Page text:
• More African American and Hispanic women felt it was necessary to have a period every month than white women.
• 59% of the women surveyed indicated that menstruating less than monthly would be acceptable.
• One third indicated that amenorrhea would be acceptable.
Associated Medical Conditions
Although no studies have looked at acceptability in these specific populations, one would assume high acceptability given the improvement in quality of life.(28)
• In 1999 National Health Interview Survey, Cote and colleagues found that women who had heavy flow were less likely to be working (62%) than women who have low/normal flow (74%).
• Heavy bleeders were estimated to work approximately 6.9% or 3.6 weeks less per year than normal bleeders.(29)
• For some careers, the cessation of menses is advantageous for women. Any job which limits hygiene, such as active-duty military, may be simplified by reducing menses. More than 60% of active-duty military women state that menstrual symptoms adversely affect their work.(11)
Health Care providers
Sulak and colleagues in 2006 surveyed a sample of practitioners in the United States including medical doctors in obstetrics and gynecology, family medicine, nurse practitioners, and midwives.
• 551 health care professionals participated. Obstetrics and gynecology providers were significantly more likely than non obstetrics and non gynecology providers to agree that "extended oral contraceptive regimens should be rountinely offered to patients who wanted the option of eliminating monthly bleeding and other associated problems"(30)
• Multivariate analysis looked at obstetrics and gynecology training, physician training, and female sex. Only obstetrics and gynecology specialty training was associated with more response in recommending extended oral contraceptive cycle regimens.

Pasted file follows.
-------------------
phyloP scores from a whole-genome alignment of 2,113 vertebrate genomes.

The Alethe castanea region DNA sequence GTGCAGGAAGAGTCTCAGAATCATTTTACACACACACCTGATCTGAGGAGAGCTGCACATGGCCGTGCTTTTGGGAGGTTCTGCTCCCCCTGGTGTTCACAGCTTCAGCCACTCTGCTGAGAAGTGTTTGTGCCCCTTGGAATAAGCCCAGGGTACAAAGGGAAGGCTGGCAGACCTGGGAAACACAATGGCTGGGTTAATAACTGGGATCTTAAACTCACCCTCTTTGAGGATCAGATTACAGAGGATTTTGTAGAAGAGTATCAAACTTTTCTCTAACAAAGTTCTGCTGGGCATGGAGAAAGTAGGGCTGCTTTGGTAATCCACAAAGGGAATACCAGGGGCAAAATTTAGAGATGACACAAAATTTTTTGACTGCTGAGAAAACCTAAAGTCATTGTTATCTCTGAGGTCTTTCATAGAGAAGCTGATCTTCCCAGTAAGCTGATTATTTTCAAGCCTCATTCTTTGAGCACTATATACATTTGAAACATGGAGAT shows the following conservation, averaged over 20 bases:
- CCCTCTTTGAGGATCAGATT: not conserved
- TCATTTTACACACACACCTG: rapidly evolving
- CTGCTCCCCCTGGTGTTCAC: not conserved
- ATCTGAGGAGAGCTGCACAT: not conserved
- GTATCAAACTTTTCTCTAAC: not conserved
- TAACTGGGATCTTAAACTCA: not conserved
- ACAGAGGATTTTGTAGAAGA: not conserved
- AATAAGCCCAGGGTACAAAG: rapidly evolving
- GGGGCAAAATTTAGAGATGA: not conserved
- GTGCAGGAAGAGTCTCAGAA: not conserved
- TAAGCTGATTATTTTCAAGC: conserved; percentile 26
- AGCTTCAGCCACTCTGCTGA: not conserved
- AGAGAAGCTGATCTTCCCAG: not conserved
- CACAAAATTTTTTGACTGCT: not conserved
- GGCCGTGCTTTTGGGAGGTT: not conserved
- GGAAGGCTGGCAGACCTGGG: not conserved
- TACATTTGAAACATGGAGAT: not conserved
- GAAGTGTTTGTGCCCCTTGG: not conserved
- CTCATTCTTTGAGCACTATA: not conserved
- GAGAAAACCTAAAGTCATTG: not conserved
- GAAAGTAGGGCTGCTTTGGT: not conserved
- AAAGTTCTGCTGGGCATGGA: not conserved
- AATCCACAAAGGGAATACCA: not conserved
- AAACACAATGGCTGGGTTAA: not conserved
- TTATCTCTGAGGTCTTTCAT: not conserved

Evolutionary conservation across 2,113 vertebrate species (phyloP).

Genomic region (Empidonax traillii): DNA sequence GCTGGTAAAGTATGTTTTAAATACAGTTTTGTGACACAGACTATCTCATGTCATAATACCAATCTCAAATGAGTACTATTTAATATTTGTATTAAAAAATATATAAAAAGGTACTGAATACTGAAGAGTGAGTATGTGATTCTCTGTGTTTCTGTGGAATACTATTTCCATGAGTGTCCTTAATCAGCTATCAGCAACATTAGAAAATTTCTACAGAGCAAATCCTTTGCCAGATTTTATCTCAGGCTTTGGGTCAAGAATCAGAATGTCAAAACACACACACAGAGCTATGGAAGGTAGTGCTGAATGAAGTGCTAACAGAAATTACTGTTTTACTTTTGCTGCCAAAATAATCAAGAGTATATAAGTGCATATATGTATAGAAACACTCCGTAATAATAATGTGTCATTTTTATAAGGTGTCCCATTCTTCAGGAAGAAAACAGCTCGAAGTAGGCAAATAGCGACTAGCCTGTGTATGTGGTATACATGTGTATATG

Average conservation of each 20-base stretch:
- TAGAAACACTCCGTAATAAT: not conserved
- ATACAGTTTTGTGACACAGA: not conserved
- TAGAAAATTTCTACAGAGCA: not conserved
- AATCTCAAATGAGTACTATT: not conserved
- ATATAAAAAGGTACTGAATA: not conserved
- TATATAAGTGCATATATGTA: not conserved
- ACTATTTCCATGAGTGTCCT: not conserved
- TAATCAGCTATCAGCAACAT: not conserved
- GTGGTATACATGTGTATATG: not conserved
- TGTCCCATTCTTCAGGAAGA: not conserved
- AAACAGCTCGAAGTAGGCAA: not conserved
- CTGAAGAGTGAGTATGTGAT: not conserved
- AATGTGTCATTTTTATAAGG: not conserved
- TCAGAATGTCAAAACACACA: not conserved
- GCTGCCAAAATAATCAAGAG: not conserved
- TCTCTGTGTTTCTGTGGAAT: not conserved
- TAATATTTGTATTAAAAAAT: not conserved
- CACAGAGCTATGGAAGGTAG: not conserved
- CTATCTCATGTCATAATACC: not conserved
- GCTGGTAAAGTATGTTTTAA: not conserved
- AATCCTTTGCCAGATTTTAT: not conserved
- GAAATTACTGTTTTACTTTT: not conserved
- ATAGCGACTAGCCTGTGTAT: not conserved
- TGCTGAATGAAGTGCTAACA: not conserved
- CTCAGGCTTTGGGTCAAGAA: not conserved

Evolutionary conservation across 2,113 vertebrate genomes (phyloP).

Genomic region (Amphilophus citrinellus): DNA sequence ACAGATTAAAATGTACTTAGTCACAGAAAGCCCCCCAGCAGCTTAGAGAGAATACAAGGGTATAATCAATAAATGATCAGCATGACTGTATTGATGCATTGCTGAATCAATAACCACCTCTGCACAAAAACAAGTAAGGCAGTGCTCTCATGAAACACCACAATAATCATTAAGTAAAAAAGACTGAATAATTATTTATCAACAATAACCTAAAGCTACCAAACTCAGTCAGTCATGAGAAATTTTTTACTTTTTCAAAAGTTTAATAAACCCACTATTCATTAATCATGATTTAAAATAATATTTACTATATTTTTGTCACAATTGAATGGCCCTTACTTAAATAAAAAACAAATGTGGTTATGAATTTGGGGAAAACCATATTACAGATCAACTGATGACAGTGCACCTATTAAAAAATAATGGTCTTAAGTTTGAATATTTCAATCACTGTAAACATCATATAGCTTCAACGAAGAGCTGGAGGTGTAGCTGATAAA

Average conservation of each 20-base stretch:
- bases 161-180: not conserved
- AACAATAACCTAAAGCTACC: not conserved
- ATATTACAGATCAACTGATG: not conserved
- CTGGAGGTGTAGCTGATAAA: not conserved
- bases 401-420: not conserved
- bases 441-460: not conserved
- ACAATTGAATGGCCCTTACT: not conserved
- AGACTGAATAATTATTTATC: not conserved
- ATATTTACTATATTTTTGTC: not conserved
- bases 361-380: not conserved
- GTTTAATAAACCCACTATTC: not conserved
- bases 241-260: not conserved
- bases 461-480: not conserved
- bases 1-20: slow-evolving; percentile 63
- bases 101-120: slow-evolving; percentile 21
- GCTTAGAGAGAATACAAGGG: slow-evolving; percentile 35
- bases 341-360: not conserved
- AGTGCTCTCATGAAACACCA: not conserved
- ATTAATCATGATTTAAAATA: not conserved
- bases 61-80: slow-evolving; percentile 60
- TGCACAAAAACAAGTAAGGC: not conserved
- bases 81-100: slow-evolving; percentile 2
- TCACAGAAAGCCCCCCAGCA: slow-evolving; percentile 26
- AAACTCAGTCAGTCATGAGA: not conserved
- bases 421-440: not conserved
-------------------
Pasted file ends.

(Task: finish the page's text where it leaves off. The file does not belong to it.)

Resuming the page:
• Extended cycles make up greater than 10% of their total OCP prescriptions.
Regimens and Efficacy of Extended use OCP
The high failure rate of 28-day cyclic, combined oral contraceptives of 5% to 8% is mostly due to the difficulty women experience remembering to take a pill every day.
• A large part of the failure rate is attributable to a delayed start with successive pills packs.
• At the end of the placebo week in traditionally packaged pills, up to 47% of women have developed an ovarian follicle large enough to ovulate unless it is immediately suppressed by hormones.
Modifying the regimens of CHC to shorten or delete the hormone-free week may decrease the likelihood of ovulation if pack initiation is delayed.
Option 1: Decrease the Number of Placebo Weeks or Withdrawal Weeks per Year
It administers 12 weeks (84 days) of active hormonefollowed by 1 week (7 days) of placebo. A woman taking this pill has only four scheduled withdrawals bleeds per year.
Anderson and Hait(2003) found in their large, randomized multicenter trial found that ethinyl estradiol levonorgestrel (.03/.15) had a failure rate of 0.60 per 100 woman-years, based on Pearl Index calculations.(32)
Option 2: Decrease the Number of Placebo Days
• One modification of the traditional CHC regimen is to shorten the number of placebo days from 7 per cycle to 3 or 4.
• This Extended regimen has high efficacy, with a Pearl Index of up to 1.29 (1.29 pregnancies per 100 woman-years). (33)
Option 3: Continuous use with no withdrawal weeks
• Perhaps the most radical modification of the conventional pill regimen is to completely eliminate hormone-free days. This option has been studied for up to 1 year of continuous hormone use.
• Two small randomized trials compared oral continuous regimens with conventional regimens(34).
• Additional prospective clinical trials have evaluated the acceptability of continuous use for up to 168 days.